Seth Berkley Quotes

  1. When it comes to providing aid, developing innovations, and making bold steps that change the course of history, the United States is usually on the front lines.
  2. I love science, and I believe in it. I have a faith that science can solve problems and make the world a better place.
  3. GAVI works collaboratively with the private sector – from investment banks to vaccine suppliers to corporations to members of the Forbes 400 – to find new and better ways to raise and apply resources and broaden the base of participants in global health.
  4. In large part, thanks to widespread immunization, the number of young children dying each year has declined significantly, from approximately 14 million in 1979 to slightly less than eight million in 2010.
  5. I wish we could have state-of-the-art hospitals in every corner of the earth… but realistically, it’s going to be a while before that can happen. But we can immunise every kid on earth, and we can prevent these diseases. It’s only a matter of political will, a little bit of money and some systems to do it.
  6. Leadership is about vision and responsibility, not power.
  7. Historically, industrial revolutions haven’t been kind to poor people. Despite the potential benefits technology can offer, the immediate impact on the lowest-paid members of society has often been negative.
  8. Vaccines are extremely cost-effective, giving kids a healthy start in life and supporting the economic and educational foundations of entire communities. They directly lead to a healthy workforce, which is so critical to long-term development and prosperity in all countries.
  9. As cities get bigger, our best defence will be to prevent outbreaks in the first place by building better public health systems, improving childhood immunisation through better routine immunisation and pre-emptive vaccination campaigns.
  10. Investments in immunization yield a rate of return on a par with educating our children – and higher than nearly any other development intervention.
  11. No country in the post-colonial era has thrived without first building its capacity to conduct scientific research.
  12. Children who are healthy – and have adequate nutrition – are much more likely to attend school. People who finish school and do well have higher earning potential in their adult lives.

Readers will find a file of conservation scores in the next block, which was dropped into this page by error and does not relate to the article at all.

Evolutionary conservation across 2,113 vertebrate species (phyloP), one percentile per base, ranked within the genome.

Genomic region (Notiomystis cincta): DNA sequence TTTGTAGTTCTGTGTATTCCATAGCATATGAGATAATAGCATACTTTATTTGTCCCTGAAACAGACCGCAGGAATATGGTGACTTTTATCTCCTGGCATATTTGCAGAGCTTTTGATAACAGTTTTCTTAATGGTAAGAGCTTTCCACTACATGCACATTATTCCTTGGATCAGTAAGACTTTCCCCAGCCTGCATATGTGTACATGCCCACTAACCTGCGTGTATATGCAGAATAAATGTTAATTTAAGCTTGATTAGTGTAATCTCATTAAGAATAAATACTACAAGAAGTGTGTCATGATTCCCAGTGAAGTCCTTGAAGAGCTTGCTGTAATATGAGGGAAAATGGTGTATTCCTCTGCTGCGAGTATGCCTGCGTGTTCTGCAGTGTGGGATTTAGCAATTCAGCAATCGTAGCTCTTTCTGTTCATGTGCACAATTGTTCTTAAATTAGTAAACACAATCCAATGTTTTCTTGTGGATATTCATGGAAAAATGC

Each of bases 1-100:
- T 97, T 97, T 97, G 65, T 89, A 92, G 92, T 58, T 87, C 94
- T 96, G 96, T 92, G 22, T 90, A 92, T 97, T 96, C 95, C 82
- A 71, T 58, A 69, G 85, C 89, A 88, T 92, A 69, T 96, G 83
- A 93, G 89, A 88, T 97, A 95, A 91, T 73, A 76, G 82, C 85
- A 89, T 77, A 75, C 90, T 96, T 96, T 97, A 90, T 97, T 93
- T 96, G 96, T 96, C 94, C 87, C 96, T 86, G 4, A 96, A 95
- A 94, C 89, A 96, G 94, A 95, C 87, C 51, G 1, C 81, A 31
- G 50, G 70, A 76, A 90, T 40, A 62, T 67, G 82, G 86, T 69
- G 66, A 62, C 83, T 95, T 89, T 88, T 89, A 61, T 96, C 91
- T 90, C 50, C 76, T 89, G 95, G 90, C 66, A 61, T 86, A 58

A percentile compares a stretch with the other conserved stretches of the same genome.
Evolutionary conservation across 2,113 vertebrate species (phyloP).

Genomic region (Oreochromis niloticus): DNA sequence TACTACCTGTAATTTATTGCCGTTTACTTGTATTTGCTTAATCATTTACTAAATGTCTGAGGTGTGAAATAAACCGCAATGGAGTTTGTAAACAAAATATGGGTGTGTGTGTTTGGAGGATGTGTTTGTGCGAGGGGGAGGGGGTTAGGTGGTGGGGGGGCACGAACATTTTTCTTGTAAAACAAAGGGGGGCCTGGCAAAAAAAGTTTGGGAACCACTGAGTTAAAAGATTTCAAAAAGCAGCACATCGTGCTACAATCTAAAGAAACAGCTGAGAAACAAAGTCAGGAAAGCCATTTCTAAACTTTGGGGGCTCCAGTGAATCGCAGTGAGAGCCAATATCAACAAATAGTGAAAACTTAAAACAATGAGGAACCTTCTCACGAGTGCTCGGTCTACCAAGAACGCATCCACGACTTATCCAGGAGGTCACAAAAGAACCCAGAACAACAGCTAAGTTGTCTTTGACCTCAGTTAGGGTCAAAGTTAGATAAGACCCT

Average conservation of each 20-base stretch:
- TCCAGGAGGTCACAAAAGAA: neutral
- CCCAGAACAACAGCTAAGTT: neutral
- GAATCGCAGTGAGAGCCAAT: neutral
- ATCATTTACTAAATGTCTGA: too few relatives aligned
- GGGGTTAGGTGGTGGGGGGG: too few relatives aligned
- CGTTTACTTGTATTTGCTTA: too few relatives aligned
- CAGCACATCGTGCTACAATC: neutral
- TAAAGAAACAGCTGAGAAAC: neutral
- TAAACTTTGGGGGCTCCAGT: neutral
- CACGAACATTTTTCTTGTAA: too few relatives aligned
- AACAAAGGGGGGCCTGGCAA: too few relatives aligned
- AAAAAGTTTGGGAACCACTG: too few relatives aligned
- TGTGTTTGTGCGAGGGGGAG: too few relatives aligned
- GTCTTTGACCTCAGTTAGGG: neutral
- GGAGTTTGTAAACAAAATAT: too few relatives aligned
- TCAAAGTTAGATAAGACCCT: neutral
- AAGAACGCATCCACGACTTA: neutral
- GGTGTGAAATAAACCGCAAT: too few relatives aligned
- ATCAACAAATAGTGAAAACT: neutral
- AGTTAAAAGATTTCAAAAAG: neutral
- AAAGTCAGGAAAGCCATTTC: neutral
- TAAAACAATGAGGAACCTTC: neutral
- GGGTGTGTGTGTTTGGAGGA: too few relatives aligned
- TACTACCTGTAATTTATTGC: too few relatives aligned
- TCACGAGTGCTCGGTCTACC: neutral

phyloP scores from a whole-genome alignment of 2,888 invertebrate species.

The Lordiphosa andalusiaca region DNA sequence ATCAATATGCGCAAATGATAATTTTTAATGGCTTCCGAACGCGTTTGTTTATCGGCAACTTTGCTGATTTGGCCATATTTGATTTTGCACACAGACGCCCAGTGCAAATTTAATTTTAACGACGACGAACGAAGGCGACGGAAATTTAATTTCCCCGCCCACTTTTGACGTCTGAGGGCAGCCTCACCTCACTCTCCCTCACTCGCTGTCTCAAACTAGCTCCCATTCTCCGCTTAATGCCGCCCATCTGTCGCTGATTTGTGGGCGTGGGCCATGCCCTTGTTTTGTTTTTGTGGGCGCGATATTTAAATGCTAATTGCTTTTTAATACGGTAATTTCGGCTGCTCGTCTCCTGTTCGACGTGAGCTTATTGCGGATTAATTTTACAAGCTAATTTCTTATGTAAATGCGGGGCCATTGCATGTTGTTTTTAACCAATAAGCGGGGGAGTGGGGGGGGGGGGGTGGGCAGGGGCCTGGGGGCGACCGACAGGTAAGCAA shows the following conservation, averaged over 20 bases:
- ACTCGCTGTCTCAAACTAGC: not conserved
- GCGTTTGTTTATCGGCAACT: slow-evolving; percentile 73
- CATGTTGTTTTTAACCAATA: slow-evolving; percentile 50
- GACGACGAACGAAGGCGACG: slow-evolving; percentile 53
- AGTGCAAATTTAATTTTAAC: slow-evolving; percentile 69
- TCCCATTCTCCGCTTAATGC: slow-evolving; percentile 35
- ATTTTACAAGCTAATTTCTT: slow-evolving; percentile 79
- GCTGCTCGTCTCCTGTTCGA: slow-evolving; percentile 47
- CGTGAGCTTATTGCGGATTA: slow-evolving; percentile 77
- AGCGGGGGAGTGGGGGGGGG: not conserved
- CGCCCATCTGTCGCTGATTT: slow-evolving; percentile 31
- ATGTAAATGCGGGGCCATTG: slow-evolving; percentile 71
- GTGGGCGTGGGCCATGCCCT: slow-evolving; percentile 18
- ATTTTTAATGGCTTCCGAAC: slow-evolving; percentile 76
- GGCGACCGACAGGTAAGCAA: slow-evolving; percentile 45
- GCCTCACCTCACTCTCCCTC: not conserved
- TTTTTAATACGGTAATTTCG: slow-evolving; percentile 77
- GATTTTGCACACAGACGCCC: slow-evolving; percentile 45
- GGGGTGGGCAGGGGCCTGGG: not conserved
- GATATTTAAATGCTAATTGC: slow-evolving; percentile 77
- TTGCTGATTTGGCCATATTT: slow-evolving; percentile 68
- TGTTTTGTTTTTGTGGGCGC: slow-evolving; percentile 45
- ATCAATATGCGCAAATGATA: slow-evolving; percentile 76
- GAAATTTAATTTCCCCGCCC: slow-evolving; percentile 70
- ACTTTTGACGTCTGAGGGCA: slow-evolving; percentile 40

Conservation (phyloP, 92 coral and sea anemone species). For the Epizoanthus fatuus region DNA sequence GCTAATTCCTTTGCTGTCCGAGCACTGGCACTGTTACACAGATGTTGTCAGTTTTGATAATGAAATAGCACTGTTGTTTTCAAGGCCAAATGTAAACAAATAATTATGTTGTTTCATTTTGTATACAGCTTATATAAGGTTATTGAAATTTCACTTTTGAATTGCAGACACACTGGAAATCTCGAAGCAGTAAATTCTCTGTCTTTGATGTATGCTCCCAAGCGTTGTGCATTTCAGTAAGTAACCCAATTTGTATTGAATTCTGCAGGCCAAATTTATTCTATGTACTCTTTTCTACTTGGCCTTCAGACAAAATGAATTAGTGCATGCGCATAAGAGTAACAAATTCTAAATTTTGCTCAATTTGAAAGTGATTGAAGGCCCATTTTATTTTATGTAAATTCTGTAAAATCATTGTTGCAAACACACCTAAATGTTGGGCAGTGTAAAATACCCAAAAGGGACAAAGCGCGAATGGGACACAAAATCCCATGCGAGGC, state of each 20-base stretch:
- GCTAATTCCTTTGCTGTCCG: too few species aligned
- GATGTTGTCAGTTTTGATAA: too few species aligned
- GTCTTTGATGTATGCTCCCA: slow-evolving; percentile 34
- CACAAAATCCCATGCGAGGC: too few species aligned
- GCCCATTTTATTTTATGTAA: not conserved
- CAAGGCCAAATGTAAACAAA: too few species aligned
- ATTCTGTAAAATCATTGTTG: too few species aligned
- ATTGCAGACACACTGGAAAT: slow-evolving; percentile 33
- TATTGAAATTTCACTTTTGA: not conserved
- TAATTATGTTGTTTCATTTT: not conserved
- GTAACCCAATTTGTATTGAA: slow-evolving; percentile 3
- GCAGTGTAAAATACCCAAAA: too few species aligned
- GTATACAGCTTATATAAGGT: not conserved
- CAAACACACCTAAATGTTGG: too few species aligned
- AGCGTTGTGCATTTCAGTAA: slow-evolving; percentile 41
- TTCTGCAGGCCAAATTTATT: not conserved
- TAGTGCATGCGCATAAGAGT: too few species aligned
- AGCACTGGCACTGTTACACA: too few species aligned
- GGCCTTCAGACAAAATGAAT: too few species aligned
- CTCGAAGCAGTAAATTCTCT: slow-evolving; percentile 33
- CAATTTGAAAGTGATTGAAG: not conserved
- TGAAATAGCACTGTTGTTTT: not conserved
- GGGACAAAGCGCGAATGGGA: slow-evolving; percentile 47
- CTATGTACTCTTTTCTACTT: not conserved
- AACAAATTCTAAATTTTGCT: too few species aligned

13. The virus that causes AIDS is the trickiest pathogen scientists have ever confronted. It mutates furiously, it has decoys to evade the immune system, it attacks the very cells that are trying to fight it, and it quickly hides itself in your genome.
  14. The GAVI Alliance has achieved many things in its first dozen years, but none more important than helping save more than 5.5 million lives and prevent untold illness and suffering.
  15. Now, when you get a viral infection, what normally happens is it takes days or weeks for your body to fight back at full strength, and that might be too late. When you’re pre-immunized, what happens is you have forces in your body pre-trained to recognize and defeat specific foes. So that’s really how vaccines work.
  16. We know that children who are healthier do not require medical treatment or care, both of which cost time and money. So, by avoiding illness, infants have a greater chance of growing into healthier children who are able to attend school and become more productive members of society.
  17. New vaccines are being developed all the time, which could save many more lives and dramatically improve people’s health. And this goes beyond the traditional burden of childhood infectious diseases.
  18. You can’t stop wars to build tertiary teaching hospitals, but you can say, ‘Let’s stop for a couple of days to immunise the kids.’ It has been done.
  19. You’d see little shallow graves, lined up, one after the other – babies. That’s what happens when measles goes through a nutritionally deficient community. It’s a horrible disease, and it spreads incredibly efficiently.
  20. Healthy children are more likely to attend school and are better able to learn. Healthy workers are more productive. More productive economies mean greater stability in developing countries and improved security in the West.
  21. Now, you might think of flu as just a really bad cold, but it can be a death sentence. Every year, 36,000 people in the United States die of seasonal flu. In the developing world, the data is much sketchier, but the death toll is almost certainly higher.
  22. In an increasingly complex world, we have a simple and bold vision that all children should have the opportunity to grow up healthy.
  23. If you want to know the value of vaccines, just spend some time in a clinic in Africa. The faces of the mothers and fathers say it all: vaccines prevent illness and save lives.